Tariffs on cheap imported steel is a vote for the American worker and economy.

Image result for closed american steel companies
A shuttered American steel mill.

It’s ironic that Americans complain about having no jobs, and, or, that the jobs we have not paying enough, but we will readily side with the establishment and rail against any moves that are made to remedy that situation, be it getting tougher on illegal immigration, or placing tariffs on cheap products imported from countries where they’re produced with slave labor.

Just as illegal immigration drives down wages for citizens by flooding our labor market with illegal immigrants who are willing to work for a fraction of the minimum wage, so does importation of cheap goods drive our manufacturing companies out of business by making it impossible for them to be able to compete with the prizing.

It’s ironic that we would kick against moves that are being initiated as a way to solve these problems by bringing jobs back, and resuscitating our internal manufacturing industry. This can only be a win for us ordinary citizens, as opposed to what obtains right now where only corporations and their owners profit to the detriment of the rest of us, but we are inadvertently helping the corporations fight it by ignorantly siding with them.

President Donald Trump wants to put tariffs on cheap imported steel, which will help our steel industry here at home to be able to compete, which will mean jobs for our people, and of course, the establishment don’t want that to happen because it’ll cut into their obscene profits which they derive from using slave labor to manufacture abroad, and bringing here to sell.

We ignorantly support these greedy corporations because we want cheap products, but how long can we keep buying those products, no matter how cheap they become, if we have no job? I believe that it’s better for us that the products are made here by us. That way, we would not have to worry about being able to afford them because we would be the ones making them, which means we have jobs.

If we keep supporting the closures of our manufacturing plants here, and shipping the jobs overseas because we want cheap products, it won’t be very long before we find that we can’t afford even the cheap products that get imported. I don’t think you need to be a rocket scientist to figure out that people who have no jobs cannot afford anything, even if “anything” costs just a cent.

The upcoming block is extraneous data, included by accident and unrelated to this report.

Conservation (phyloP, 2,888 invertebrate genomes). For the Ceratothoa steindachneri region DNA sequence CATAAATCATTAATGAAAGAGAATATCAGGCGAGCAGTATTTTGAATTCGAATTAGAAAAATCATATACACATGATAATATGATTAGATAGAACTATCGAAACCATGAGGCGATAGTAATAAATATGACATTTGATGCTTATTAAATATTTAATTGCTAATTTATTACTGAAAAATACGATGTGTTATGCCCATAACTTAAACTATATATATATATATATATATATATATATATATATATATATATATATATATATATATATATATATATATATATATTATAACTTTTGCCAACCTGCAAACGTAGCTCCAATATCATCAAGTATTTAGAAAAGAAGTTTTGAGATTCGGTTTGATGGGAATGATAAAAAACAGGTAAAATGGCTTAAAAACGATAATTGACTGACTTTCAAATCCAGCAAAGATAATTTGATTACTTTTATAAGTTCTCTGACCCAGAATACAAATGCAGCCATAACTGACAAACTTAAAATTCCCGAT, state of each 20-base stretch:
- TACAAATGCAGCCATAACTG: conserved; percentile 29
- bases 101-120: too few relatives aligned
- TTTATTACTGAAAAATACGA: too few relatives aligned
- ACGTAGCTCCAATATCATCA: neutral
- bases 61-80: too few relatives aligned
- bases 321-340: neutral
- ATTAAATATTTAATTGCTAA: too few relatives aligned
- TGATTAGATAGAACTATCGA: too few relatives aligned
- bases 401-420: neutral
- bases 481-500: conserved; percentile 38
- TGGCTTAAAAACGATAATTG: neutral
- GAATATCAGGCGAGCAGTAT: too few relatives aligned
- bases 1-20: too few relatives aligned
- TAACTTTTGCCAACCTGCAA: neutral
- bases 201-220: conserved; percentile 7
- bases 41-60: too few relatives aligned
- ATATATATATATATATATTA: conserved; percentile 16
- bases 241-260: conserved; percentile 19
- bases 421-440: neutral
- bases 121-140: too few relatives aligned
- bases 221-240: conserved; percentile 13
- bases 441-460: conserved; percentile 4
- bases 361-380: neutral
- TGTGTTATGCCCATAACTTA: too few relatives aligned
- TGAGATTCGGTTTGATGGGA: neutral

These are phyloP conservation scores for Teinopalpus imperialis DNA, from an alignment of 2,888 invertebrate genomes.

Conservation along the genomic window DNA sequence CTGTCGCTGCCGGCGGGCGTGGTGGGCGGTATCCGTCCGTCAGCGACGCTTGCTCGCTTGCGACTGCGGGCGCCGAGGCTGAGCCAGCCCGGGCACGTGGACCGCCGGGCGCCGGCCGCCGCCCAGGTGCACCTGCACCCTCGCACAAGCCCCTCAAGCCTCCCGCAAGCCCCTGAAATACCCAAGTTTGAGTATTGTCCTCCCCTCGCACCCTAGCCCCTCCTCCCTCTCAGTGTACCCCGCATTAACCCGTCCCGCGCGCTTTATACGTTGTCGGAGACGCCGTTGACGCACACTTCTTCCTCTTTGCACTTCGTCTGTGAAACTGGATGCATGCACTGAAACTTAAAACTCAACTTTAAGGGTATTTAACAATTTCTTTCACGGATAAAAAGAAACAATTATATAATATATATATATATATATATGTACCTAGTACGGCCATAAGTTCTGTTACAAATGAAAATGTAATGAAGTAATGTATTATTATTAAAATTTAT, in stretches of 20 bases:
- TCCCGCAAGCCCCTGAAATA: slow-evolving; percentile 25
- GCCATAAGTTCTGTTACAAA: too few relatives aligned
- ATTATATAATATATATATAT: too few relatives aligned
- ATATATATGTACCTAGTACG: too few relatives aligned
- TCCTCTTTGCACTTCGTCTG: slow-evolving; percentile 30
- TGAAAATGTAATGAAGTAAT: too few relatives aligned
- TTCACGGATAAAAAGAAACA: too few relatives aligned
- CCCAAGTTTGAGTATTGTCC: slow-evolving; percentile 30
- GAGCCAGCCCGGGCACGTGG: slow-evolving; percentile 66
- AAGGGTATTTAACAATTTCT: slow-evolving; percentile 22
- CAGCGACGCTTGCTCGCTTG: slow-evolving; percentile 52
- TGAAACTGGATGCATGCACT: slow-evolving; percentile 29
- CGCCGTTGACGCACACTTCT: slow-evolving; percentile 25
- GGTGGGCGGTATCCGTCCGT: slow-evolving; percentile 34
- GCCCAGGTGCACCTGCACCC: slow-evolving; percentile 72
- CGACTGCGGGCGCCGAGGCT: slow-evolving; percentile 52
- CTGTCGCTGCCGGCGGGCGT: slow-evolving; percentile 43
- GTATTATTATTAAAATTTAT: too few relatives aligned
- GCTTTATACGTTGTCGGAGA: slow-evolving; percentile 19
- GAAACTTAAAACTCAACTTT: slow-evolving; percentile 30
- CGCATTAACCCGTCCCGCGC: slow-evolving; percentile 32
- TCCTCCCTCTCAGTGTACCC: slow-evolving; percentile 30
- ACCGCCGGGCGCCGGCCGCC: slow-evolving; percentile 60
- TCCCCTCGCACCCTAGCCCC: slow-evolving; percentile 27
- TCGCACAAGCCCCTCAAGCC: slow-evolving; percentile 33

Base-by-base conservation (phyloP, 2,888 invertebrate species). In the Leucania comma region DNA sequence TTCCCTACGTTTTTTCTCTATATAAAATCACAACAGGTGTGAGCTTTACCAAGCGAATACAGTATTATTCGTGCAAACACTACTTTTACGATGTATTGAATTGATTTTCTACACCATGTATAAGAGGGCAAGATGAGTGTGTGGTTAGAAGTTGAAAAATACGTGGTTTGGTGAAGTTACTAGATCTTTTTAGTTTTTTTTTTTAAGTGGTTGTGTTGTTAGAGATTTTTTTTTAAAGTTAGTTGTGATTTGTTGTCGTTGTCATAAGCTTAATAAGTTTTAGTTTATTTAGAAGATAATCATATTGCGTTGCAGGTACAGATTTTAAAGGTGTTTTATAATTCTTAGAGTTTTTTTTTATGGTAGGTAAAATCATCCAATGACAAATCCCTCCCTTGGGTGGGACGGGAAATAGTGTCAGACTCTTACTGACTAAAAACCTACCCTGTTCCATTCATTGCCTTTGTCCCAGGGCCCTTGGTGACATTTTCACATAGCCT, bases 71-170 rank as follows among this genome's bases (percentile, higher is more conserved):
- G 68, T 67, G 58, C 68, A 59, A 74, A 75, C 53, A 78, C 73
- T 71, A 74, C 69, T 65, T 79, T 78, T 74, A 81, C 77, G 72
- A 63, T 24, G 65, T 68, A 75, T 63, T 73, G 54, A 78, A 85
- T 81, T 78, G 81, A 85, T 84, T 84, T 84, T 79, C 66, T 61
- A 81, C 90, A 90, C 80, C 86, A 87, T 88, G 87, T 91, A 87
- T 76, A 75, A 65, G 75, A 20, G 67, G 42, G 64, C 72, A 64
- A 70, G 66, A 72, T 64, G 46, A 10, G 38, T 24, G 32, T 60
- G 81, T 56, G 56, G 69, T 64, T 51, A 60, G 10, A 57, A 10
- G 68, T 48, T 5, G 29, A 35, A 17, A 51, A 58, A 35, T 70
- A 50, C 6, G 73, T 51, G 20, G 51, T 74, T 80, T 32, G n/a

Examples of countries with predominantly consumer economies, which is what we’re slowly turning into, abound. You’ll find such countries in the third world, and the results are not very good. Many of such countries are in Africa and Asia, and you can truthfully refer to them as “shit-holes” without being disparaging. Of course, the people doing the importation, the few of them, make tons of money, but everybody else struggles to even put food on the table for themselves and their families.

America doesn’t want to become a predominantly consumer economy, because becoming that is a precursor to our becoming a “shit-hole” country. A consumer economy is an economy in which the buying and selling of consumer goods and services is the predominant economic activity. In such economies, manufacturing is very little to non existent, and the only jobs citizens  can do is trading, or buying and selling goods, in other words. We don’t need to be told that that is not a very practical, especially here in America where that business is already completely in the hand of corporations.